CRACK! CLANG! SNAP! I cringe whenever I hear these sounds in a game with breakable weapons. Neglecting to keep an eye on a sword’s durability can lead to disaster, or at least a panicked moment of diving into a satchel to see if I have anything useful in reserve. Yes, I fully realize I am to blame when a weapon breaks in my hands – especially if the game allows me to monitor its degradation as I play. Yet even if I stay on top of the durability, I develop a strange connection to the game; I spend more time in menus, adopt a strange hoarder-like mentality, and take a conservative approach to using elite gear for fear of not having it when I really need it.
I understand why developers incorporate breakable weapons into games. If handled properly, weapon durability adds a survival element to an experience that can take us out of our comfort zones. In one conflict, I may have substantial heavily artillery that allows me to stand my ground and mow down dozens of zombies with ease. In the next encounter against a similarly sized zombie swarm, my depleted arsenal may force me to pick them off one by one with a pistol as I backpedal to safety. In these battles, I not only have to worry about ammo conservation, but also making sure my armament can hold up long enough to fire those rounds. Almost every shot counts.
If weapons don’t degrade, there’s a chance a player may rely too heavily on the same one. I’ve done this in many games, and while I don’t mind using a weapon I legitimately enjoy over and over again, I understand why developers would want players to see more of the game, which includes experimenting with the other weapons.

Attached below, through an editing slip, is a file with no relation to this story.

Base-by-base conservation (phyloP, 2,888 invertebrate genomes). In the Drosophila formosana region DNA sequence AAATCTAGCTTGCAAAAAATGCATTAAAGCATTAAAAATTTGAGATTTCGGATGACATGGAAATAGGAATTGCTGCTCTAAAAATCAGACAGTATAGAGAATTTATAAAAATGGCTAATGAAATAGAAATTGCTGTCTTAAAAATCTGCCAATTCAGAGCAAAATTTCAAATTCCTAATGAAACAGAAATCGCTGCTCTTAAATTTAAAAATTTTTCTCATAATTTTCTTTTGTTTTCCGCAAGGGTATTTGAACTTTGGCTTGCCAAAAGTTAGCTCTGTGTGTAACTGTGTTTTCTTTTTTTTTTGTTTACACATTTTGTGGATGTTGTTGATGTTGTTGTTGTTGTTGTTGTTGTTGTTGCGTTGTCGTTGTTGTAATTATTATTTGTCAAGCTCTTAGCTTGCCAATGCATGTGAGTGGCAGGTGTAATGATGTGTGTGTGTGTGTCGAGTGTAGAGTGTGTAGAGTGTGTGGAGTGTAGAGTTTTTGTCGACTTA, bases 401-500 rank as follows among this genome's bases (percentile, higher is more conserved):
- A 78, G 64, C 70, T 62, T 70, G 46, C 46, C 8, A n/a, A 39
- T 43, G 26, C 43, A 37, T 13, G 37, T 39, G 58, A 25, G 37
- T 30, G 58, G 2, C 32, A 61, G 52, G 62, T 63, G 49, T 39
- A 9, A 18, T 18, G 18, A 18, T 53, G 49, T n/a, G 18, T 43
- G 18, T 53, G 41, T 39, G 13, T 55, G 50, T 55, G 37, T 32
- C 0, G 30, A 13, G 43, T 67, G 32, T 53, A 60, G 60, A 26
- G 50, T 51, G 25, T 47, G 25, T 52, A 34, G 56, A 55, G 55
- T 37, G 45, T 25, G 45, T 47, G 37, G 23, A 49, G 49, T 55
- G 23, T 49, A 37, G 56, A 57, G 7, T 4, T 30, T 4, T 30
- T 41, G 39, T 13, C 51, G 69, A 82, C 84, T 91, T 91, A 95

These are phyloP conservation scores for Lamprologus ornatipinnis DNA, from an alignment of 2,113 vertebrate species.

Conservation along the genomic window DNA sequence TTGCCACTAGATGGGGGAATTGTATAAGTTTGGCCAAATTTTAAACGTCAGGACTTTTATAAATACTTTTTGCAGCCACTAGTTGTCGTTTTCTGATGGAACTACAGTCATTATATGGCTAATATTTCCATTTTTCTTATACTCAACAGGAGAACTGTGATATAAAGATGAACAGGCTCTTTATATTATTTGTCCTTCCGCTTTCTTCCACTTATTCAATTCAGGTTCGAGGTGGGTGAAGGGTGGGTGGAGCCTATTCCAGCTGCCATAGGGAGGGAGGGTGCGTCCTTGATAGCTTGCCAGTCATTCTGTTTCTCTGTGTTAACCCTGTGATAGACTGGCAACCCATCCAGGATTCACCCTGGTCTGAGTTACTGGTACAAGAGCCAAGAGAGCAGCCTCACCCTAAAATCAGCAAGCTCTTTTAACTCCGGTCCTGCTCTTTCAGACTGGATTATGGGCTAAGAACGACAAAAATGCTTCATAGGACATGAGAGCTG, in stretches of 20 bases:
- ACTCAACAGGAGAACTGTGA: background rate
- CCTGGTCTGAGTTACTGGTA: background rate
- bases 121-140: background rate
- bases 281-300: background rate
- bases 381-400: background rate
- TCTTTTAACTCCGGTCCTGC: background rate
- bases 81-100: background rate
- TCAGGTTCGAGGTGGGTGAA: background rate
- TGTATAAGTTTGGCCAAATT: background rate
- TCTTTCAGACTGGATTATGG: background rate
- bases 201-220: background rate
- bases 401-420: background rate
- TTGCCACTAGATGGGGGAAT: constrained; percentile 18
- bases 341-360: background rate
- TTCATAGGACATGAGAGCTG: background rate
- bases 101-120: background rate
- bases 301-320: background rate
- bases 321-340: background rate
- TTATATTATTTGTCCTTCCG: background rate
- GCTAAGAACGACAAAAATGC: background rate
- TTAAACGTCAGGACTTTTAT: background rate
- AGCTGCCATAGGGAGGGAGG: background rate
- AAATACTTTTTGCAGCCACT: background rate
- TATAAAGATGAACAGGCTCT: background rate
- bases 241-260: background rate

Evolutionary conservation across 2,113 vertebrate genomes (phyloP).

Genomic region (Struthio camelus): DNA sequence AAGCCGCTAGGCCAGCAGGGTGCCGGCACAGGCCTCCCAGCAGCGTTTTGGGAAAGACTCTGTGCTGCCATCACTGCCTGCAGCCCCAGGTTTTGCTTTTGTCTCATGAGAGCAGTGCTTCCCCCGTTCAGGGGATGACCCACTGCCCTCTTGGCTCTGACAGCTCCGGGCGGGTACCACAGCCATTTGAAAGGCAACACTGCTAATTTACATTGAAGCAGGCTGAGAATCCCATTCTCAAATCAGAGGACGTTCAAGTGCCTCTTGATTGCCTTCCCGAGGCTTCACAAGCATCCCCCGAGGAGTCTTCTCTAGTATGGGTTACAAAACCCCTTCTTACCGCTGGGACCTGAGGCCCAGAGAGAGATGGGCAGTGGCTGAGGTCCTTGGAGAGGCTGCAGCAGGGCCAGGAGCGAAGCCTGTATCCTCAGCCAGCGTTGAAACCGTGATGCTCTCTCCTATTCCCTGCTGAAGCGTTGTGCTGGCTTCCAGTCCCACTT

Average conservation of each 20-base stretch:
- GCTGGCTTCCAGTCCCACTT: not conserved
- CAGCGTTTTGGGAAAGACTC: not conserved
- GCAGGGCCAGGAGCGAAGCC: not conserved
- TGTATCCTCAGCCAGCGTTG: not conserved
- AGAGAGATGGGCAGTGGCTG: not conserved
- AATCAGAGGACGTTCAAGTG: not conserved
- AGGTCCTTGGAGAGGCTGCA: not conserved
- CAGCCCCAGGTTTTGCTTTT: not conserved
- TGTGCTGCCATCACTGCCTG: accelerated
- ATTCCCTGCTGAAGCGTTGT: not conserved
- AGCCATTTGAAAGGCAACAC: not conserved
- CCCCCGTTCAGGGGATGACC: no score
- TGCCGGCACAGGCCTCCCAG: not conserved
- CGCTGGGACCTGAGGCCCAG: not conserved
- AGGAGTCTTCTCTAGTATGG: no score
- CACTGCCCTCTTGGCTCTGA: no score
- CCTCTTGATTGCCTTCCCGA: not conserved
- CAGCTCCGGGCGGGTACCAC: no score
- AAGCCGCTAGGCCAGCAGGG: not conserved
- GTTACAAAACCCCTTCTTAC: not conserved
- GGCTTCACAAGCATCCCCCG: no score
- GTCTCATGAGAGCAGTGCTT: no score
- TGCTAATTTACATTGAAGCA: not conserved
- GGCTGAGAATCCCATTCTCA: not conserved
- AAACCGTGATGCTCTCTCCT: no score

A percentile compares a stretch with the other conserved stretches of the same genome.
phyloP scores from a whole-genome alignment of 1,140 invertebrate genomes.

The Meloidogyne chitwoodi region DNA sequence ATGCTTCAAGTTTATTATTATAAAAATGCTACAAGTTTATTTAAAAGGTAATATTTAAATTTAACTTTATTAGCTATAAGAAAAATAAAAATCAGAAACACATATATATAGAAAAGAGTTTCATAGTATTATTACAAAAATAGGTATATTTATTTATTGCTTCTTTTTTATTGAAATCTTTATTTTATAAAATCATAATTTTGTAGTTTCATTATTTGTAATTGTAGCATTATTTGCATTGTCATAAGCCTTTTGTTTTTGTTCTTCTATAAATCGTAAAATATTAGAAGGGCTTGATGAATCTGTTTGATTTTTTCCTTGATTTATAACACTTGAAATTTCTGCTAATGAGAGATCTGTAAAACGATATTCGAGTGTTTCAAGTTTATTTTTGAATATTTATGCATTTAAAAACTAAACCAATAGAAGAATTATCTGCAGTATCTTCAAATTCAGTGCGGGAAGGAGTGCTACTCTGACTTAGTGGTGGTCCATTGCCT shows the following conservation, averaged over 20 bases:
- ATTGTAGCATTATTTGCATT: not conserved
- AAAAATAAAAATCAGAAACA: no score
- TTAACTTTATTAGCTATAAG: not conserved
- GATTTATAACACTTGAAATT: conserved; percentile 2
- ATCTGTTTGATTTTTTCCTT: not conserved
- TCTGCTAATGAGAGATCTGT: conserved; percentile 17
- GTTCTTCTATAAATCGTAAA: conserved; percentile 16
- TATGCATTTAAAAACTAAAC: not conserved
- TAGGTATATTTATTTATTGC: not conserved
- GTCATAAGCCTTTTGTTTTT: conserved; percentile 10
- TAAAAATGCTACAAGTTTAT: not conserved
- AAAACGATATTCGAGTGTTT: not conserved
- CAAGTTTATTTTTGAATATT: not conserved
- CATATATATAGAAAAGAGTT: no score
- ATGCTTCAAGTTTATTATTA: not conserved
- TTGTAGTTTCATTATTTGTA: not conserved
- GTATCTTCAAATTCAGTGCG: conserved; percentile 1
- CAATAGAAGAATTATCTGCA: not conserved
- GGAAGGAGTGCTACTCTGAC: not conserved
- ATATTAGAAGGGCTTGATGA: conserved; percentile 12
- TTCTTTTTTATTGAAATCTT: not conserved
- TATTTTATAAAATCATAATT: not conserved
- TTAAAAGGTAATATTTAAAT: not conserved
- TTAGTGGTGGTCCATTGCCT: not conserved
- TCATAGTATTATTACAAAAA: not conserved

Watching a durability meter deplete adds intensity and excitement to battles, not to mention an internal debate over whether that weapon should continue being used in that instant. Thoughts along the lines of “just one more shot” sometimes backfire. As harrowing as these moments are, intensity and excitement are joined by just as much stress and frustration. When I’m in situations where I may potentially lose a valuable armament, I instinctually jump into a menu to see what else I can use. As soon as the weapon screen appears, the game moves from action to mundane resource management. It’s the equivalent of a record scratch. That battle, which should (and could) be epic, deflates as a result. Time in menus (which I’m going to try to brand as TiM) is an issue we need to focus on more, and I hope developers are looking for ways to reduce it.
The Legend of Zelda: Breath of the Wild was my runaway pick for Game of the Year in 2017. I loved the puzzles, world, story, and action, yet despised its approach to weapons. Every offensive tool Link wielded was apparently made of balsa wood or glass, breaking far too quickly. I didn’t let this singular frustration kill the experience for me, but it was a game-ending issue for other players, and not just a few of them. Even though Breath of the Wild is heralded as a huge success, it could have been an even bigger juggernaut if the weapons didn’t break.